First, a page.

Look at this picture on the right. Is it a dog? A wolf, maybe?
Well, no. It's a fox, Vulpes vulpes.
That's right. That uneatable sentient 'little gentleman in a red jacket' that unspeakable people enjoy pursuing to exhaustion then watching being killed by being torn apart in a tug-o'-war between dogs. (Sorry, I couldn't resist that. I think people who enjoy the suffering of a sentient animal are amongst the lowest forms of human life).
Foxes come in a rare 'siver' (actually, melanistic) form which was prized for its fur, especially in Russia and China. It was in Russia, during the Soviet era, that a program was started to domesticate the silver fox and breed it for its fur.
This video tells the story:
The scientists had decided the way to tame a fox was to selectively breed from those animals which showed less fear of humans already. Animals which are afraid of humans, or any potential predator, must somehow weigh up when to run away. Animals which have less fear will leave it longer before fleeing so, those with a shorter 'flight distance' will have less fear. The scientists assumed this would have some genetic basis and so would be an inherited characteristic. Part of domestication also involved making them less aggressive and safe to handle, so they were also bred for 'passivity'. By selectively breeding from tame animals they expected the foxes to become progressively more tame, i.e. domesticated, with each generation.
Indeed, this is exactly what happened, but so did something completely unexpected: the foxes changed in their physical appearance and behaviours too, not just tameness. A range of coat patterns emerged, never seen in the wild, in addition to the 'silver' coats, which had, after all been the point of the breeding program in the first place. They retained juvenile traits like a broader skull and submissive behaviour, held their tails up and barked and whined.
These differences are believed to be due to physiological changes, associated with adrenaline production, but forty differences have been found between the genome of the domesticated foxes and farm-raised 'wild' foxes.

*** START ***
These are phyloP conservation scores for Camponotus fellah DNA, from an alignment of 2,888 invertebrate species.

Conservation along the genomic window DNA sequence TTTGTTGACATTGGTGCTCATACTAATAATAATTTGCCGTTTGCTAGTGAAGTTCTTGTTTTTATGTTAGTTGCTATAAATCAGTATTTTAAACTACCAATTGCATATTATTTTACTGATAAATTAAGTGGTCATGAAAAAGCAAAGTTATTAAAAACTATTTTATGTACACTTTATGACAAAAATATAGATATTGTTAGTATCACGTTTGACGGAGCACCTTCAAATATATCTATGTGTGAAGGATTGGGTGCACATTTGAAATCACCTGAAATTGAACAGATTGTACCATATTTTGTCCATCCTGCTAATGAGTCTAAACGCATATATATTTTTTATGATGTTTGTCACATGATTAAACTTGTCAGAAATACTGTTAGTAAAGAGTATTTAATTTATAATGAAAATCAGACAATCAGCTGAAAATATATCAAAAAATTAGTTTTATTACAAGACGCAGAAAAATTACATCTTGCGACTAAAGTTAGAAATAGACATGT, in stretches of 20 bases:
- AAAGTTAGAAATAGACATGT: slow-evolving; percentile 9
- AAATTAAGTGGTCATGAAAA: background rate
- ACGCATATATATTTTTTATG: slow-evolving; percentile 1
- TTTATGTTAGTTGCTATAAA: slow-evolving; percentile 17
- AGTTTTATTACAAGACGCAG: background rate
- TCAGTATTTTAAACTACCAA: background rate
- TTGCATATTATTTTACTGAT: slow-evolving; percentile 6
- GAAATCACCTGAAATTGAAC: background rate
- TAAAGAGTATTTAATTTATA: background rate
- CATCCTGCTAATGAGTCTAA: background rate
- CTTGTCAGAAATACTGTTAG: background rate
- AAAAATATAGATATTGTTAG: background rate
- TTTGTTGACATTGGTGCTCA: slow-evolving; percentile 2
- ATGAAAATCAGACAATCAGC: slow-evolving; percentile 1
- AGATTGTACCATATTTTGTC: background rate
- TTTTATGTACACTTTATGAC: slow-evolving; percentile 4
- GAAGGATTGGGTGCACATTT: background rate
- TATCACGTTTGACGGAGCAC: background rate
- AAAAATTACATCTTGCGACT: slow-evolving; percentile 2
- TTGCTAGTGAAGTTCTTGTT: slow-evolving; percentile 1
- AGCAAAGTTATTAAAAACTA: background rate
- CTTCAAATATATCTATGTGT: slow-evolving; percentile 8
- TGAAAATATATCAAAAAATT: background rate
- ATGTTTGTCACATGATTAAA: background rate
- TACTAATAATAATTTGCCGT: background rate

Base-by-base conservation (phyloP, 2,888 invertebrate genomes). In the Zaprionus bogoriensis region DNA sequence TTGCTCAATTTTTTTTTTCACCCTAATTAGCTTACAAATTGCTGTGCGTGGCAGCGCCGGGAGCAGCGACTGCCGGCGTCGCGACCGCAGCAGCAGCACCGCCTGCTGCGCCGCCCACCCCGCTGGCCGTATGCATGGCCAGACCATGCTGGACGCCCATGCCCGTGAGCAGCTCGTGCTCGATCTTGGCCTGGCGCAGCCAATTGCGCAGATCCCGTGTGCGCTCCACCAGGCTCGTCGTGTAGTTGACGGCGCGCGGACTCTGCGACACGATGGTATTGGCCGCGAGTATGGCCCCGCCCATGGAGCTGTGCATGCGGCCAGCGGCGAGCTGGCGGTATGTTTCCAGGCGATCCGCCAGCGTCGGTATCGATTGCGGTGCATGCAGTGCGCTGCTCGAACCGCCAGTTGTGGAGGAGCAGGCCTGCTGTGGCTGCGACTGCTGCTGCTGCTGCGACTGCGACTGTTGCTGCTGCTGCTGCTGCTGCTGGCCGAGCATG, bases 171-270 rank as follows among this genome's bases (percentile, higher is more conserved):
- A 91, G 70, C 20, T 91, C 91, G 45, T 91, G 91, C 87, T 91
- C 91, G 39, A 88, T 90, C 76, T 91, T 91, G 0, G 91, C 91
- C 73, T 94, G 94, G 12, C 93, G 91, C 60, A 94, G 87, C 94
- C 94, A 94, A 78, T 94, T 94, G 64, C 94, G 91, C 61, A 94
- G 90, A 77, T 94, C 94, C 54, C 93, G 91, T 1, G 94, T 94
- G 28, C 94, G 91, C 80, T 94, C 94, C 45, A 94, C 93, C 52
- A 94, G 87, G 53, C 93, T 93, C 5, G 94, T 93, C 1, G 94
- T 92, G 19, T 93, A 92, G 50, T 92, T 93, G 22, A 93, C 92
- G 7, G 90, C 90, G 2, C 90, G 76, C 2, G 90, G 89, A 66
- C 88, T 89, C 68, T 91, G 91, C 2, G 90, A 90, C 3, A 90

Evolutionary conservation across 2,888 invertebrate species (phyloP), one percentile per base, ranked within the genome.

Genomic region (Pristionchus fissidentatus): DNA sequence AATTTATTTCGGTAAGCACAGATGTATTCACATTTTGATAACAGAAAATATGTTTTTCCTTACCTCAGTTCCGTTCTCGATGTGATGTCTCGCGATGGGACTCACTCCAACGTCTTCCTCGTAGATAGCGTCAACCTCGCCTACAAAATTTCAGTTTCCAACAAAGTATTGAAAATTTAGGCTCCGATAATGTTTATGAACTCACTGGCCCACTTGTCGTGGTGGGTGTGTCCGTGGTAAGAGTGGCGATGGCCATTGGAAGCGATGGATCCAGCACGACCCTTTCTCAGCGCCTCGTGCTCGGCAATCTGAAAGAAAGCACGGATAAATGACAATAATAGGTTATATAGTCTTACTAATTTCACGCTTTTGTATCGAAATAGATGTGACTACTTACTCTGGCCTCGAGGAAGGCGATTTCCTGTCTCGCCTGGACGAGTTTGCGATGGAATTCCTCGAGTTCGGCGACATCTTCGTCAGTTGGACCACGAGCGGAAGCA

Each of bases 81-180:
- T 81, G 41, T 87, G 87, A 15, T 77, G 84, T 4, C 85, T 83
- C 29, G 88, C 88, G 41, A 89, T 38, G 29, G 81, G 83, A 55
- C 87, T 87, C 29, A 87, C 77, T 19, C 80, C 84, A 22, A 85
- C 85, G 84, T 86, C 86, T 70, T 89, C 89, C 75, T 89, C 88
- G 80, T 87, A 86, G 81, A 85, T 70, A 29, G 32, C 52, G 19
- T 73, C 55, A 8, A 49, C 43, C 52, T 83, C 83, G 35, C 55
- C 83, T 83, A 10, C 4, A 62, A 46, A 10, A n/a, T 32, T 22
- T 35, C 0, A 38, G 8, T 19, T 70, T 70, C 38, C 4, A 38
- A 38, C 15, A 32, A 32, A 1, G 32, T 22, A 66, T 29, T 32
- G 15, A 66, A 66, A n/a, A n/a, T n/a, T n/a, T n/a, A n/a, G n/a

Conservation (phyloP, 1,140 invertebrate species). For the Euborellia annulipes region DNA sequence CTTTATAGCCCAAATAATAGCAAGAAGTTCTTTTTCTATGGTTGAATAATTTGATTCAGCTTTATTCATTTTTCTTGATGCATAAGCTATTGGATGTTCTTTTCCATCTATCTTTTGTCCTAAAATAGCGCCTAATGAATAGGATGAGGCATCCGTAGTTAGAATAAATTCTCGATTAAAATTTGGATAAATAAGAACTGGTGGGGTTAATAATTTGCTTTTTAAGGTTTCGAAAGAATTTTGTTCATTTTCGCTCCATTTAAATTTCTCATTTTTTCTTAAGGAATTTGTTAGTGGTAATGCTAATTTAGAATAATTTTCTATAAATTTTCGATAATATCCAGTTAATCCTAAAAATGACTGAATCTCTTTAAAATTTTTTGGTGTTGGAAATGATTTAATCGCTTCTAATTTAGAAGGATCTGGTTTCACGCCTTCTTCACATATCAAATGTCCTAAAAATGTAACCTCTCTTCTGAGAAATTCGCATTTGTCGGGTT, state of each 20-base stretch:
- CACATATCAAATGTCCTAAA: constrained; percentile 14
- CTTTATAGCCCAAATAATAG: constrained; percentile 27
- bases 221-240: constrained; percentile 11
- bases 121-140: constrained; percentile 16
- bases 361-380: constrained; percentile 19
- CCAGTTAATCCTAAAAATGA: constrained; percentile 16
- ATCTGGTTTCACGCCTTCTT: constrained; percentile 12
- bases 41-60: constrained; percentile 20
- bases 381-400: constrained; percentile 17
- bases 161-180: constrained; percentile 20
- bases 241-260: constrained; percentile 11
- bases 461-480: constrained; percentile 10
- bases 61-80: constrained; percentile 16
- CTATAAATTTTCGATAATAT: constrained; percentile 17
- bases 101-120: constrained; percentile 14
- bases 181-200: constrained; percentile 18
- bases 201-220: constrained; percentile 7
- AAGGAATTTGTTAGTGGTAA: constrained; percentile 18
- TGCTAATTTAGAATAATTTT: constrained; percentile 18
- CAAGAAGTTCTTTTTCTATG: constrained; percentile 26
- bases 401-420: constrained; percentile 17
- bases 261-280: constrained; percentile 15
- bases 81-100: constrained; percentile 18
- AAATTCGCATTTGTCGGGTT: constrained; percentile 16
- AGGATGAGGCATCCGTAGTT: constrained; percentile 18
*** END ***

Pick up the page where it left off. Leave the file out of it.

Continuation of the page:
These have all arisen in a mere fifty years, simply by selecting for 'tameness'. Clearly, there is a set of genes controlling the development of physical and behavioural characteristics, even influencing colour patterns in the fur which are either so closely linked on chromosomes with those controlling 'tameness' that they get dragged along with those for tameness when they are selected for, or, more likely, the same genes affect different aspects of the common fox phenotype. It is rare for a single gene to only control one discrete thing, hence we commonly get a whole syndrome associated with a single mutation on a single gene.
The fact that these features emerged during domestication of the common fox, and are so similar to the same characteristics which have emerged during domestication of the closely-related wolf, strongly suggests that this linkage has a long history and would have been present at least in the common wolf-fox ancestor.
Of course, creationists are going to dismiss this example of rapid evolution and the evolution moreover of characteristics which may not have given any particular advantage; indeed may have been disadvantageous but less so than the advantage gained with the evolution of the characteristic being actively selected for. They will no doubt call it 'artificial' or man-made, but what are humans if not part of the fox's environment? How does it differ significantly in any material way if humans are providing the selection pressure and not some other animal or environmental factor?
Our selection for tameness of wolves, pigs, sheep, cattle, etc., was what caused them to evolve to their present forms no less so than did bees selection for colours cause plants to evolve their flowers to their present form or a bird's startle reflex in response to a mammalian eye caused the peacock butterfly to evolve eye marking on its wings.